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Issue Number 493, July 1, 2024
Copyright 2024 The Ganssle Group

Editor: Jack Ganssle,

   Jack Ganssle, Editor of The Embedded Muse

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Editor's Notes

SEGGER Gang Programming Solution

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Quotes and Thoughts

I have succeeded getting my actual work down to 30 minutes a day. That gives me 18 hours for engineering. Charles Steinmetz.

Tools and Tips

Please submit clever ideas or thoughts about tools, techniques and resources you love or hate. Here are the tool reviews submitted in the past.


When I was a kid my dad, who was a mechanical engineer, related a story about his work on the F-11F fighter airplane. It seems Grumman was testing the tail assembly using hydraulic actuators to attempt to make it fail - break in two. The tail was tougher than the test jig and nothing broke. The customer - the US Navy - was pretty unhappy about this as it meant that unit was stronger than necessary. Stronger meant heavier, which translated into decreased performance. Eventually an antenna snapped off and they reluctantly accepted that.

The point of the story was that the engineers had designed a ton of margin into it.

Years passed and now I was a young engineer. A smart technician did a design review on one of my schematics. He was an incredible pain in the rear end. Annoying. Critical. Nitpicking. "Why is that pullup 10k?" "Have you computed what happens if all of those resistors are at the low end of their tolerance band?" "Prove this combinatorial won't create a race condition!" "What happens if the power supply is a bit low?" Hours of challenging and unpleasant criticism flowed from his scathing tongue. Hey, this was my design, my proud baby! How dare he!

But he was right.

My dad's story, and the technician's review, taught me two things: One: Be critical. Do worst case analysis. Never assume... anything. Things will be worse than you can expect.

Two: Take every opportunity to add margin to your design. Yeah, it might add weight to the plane, but if the customer doesn't care, that margin might keep it flying in adverse conditions. Maybe the design goal is for a stable amplifier over -10 to +40 degrees C... but what if you can make it handle just a few degrees more? Vcc will always be +/- 5%,but, hey, we can make this baby work even if it falls a bit lower than that.

Margin is our friend.

Margin will sometimes have unacceptable costs. I remember them chemically milling the lunar module panels to extract every gram of weight from that spacecraft. I'm sure the engineers were dying to add a couple of thousands of thickness, but the realities prevented that.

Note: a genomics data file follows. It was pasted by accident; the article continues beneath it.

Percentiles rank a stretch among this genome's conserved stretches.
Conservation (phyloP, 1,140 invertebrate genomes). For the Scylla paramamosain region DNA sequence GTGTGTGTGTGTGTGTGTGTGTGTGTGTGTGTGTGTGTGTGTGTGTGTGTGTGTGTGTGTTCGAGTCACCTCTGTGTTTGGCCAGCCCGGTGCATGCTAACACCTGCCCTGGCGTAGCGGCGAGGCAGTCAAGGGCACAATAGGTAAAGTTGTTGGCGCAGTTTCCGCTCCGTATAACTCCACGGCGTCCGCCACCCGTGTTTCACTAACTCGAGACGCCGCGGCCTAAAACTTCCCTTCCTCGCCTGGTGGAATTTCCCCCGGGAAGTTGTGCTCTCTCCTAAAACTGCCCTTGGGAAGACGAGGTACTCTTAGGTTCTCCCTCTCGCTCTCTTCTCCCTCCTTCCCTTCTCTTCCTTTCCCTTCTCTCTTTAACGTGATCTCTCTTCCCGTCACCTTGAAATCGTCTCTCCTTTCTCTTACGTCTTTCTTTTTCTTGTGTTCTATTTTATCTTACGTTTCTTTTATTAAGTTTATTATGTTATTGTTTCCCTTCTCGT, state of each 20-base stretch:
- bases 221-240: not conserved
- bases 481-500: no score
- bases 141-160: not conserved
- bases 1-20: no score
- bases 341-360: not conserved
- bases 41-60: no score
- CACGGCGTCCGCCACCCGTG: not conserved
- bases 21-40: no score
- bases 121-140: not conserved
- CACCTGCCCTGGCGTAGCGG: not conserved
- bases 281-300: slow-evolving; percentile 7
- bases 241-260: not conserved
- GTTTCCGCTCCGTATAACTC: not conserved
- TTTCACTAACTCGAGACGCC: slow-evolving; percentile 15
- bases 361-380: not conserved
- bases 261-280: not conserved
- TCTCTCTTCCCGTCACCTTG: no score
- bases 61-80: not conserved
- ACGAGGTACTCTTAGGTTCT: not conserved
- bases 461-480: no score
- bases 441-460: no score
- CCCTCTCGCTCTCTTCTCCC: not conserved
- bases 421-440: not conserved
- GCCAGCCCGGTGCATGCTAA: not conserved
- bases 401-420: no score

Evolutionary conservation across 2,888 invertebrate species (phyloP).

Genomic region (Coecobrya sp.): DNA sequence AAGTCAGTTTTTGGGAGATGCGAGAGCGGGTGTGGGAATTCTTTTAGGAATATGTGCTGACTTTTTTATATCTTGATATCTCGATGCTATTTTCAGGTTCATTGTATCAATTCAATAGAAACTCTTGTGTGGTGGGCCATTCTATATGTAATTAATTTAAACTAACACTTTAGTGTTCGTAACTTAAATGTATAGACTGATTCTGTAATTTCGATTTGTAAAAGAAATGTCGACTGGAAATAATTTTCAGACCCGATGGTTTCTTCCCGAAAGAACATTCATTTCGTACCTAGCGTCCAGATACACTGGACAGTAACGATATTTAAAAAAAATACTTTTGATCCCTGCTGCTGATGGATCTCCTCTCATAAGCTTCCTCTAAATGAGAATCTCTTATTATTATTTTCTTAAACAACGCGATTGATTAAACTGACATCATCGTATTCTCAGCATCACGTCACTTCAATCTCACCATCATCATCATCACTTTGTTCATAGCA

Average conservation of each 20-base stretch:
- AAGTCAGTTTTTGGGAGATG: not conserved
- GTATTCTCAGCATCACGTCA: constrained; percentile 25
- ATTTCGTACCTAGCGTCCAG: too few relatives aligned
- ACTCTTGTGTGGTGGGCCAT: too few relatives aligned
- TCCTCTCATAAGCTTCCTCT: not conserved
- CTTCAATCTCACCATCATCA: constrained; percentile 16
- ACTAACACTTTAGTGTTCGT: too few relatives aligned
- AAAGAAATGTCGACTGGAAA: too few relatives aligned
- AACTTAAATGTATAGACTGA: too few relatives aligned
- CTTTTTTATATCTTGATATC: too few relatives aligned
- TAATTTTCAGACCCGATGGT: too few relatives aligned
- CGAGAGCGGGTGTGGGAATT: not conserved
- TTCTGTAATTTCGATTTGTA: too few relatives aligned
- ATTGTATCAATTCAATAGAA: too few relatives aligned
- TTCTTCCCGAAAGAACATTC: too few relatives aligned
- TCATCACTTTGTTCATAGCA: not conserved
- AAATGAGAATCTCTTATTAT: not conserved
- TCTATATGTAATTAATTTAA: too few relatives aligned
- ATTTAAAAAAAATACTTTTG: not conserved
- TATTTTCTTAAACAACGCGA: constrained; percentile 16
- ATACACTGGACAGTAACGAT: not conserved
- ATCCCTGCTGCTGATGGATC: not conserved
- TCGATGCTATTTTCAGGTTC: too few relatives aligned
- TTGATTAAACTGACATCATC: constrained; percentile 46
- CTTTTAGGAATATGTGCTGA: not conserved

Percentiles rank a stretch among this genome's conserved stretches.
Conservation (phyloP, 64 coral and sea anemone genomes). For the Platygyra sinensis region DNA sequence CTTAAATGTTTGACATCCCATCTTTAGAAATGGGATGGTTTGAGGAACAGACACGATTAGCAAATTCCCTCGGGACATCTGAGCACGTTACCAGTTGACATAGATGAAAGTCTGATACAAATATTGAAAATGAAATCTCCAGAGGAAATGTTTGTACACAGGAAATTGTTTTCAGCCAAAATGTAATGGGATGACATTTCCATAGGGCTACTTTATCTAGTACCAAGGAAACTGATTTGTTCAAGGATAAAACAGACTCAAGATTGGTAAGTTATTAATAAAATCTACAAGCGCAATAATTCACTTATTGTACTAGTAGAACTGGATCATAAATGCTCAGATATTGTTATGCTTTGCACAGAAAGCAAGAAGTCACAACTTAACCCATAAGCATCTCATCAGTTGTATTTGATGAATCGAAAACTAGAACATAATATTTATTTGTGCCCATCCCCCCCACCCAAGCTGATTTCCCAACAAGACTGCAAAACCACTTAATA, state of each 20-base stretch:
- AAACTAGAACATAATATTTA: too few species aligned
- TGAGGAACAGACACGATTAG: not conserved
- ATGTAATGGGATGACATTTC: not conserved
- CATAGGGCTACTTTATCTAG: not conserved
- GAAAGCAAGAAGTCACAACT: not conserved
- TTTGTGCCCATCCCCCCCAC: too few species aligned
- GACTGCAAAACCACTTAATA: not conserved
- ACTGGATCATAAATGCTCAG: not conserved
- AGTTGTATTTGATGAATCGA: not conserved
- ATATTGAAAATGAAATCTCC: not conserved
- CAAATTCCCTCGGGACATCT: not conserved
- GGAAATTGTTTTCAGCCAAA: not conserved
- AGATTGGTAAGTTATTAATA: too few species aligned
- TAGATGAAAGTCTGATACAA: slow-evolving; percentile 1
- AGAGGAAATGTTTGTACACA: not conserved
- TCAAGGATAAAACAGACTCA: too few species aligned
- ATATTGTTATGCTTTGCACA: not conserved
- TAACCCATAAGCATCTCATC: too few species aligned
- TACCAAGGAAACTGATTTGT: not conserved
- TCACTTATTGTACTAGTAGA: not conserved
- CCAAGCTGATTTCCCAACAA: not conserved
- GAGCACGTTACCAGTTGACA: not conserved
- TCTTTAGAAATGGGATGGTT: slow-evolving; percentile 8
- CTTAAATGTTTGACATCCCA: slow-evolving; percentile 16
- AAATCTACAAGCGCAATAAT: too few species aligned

But if we can design margin in, that can make a product much more robust than anticipated. The slings and arrows of outrageous fortune always seem ready to pounce on a design.

"Madman" Muntz would prowl the engineering labs with a pair of wire cutters, snipping components out of the TVs and radios his engineers were working on. If the device continued to work he'd give the engineer an metaphorical slap as the part was "unneeded"; removing it would shave a few cents off the production costs. I always shudder when thinking of this. Did that part insure correct operation when the room temperature dropped a few degrees? Or keep the horizontal sweep operating when the 6AL6 aged and it's mu degraded?

Margin also applies to software. Is the CPU 99.9% loaded in cycles? If so something bad is likely to happen.

But there's a more fundamental sort of design margin in software. When we read a sensor, for instance, be sure it makes sense. Does that reading square with the physics of the parameter being sensed? Readers have shared hundreds of examples where crazy stuff was accepted by the code, like an outdoor thermometer reading 500 degrees.

Does the sensor reading align with other recent measurements? If a thermistor has been indicating 25 degrees for the last half hour, a sudden jump to 90 may indicate a sensor failure.

The flight data recorders in the two 737MAX crashes showed the angle of attack sensor going from zero degrees to 70 in under a second. First: that impossibly-rapid transition surely indicates a problem with the sensor. Second, other data channels showed the airspeed unchanged. A rapid change in attitude would surely cause a quick speed bleed-off. Other channels also showed no indication the aircraft had rotated. All the data was there to show the sensor had malfunctioned, but the software ignored that. There was no design margin.

Only catastrophic failure.

I think the 737MAX failure offers us a profoundly disturbing lesson for all of us, and I plan to write more about this in the coming months.

Fourier and Us

In my seminars I would often talk about the importance of understanding at least a little electromagnetics theory, even for purely firmware people. But the subject is hard to understand and sometimes harder to believe, which is why the best book on the subject, “High Speed Digital Design,” is subtitled “A Handbook of Black Magic.”

Why is it important? You’ll surely be probing your design with various tools like scopes and logic analyzers, and every such probe has some impedance. As speeds get higher, that impedance is ever more likely to corrupt the operation of the device.